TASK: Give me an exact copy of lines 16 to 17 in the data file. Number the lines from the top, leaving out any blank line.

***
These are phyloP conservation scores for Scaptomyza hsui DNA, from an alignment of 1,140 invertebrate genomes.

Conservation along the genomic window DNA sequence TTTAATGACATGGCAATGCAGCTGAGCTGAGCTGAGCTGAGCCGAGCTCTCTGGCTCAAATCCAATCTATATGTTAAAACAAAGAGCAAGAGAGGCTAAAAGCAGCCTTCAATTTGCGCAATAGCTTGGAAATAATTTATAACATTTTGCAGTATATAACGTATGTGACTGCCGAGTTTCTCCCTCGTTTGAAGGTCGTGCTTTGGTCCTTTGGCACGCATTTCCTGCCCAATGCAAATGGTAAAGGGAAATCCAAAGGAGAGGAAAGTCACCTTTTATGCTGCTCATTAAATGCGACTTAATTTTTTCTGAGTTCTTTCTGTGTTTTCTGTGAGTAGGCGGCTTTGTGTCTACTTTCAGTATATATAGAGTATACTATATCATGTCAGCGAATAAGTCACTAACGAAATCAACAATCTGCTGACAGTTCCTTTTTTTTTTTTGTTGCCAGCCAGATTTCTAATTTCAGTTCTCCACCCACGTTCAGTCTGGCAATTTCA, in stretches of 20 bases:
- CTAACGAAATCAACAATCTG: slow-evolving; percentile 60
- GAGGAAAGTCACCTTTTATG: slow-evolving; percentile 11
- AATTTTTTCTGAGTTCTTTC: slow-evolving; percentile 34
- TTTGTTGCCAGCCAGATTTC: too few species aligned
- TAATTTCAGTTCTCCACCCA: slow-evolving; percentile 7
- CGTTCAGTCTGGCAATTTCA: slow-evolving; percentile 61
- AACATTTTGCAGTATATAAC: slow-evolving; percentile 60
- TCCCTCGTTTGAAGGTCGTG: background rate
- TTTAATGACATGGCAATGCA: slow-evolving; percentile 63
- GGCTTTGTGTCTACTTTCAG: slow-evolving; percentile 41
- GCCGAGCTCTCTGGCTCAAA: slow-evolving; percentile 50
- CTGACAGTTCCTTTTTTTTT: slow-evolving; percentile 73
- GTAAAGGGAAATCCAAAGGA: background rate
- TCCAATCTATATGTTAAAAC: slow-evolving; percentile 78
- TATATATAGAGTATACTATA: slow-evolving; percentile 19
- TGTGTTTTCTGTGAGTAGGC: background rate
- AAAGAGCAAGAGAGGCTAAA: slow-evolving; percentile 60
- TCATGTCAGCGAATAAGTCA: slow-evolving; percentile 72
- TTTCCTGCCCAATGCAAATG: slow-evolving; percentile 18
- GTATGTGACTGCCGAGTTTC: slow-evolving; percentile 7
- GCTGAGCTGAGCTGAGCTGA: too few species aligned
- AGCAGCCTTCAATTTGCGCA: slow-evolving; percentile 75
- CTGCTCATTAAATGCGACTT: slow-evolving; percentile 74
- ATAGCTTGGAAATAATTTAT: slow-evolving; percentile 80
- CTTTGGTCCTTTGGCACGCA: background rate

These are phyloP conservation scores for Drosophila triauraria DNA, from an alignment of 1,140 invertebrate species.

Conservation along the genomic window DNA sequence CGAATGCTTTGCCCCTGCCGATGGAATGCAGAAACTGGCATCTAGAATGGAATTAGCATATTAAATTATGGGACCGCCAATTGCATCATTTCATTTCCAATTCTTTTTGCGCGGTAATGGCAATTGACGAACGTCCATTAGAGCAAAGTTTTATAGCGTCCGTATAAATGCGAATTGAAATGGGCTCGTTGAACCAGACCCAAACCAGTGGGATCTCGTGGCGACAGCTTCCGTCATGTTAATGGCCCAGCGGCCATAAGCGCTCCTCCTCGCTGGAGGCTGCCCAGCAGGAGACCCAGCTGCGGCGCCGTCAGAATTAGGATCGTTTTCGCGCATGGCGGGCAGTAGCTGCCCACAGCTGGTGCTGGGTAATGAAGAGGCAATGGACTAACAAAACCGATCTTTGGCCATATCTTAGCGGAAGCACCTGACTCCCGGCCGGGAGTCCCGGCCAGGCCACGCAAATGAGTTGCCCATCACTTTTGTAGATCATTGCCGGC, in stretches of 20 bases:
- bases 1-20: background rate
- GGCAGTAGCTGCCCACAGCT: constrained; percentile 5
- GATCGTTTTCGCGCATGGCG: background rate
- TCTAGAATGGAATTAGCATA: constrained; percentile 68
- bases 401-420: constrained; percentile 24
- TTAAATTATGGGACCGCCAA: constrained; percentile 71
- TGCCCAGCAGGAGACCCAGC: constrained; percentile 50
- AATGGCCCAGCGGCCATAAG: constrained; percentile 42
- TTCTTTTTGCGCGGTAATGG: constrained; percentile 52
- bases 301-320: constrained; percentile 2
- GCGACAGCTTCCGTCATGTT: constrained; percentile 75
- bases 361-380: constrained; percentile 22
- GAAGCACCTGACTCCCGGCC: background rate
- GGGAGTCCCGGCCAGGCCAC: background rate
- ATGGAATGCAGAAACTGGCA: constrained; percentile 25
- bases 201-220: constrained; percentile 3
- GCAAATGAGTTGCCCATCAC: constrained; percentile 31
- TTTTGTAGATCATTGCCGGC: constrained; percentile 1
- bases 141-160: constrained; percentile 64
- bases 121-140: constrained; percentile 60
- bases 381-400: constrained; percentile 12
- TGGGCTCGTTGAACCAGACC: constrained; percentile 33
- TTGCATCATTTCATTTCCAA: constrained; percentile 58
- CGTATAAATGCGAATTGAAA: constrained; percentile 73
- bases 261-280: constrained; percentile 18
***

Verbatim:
- TCCAATCTATATGTTAAAAC: slow-evolving; percentile 78
- TATATATAGAGTATACTATA: slow-evolving; percentile 19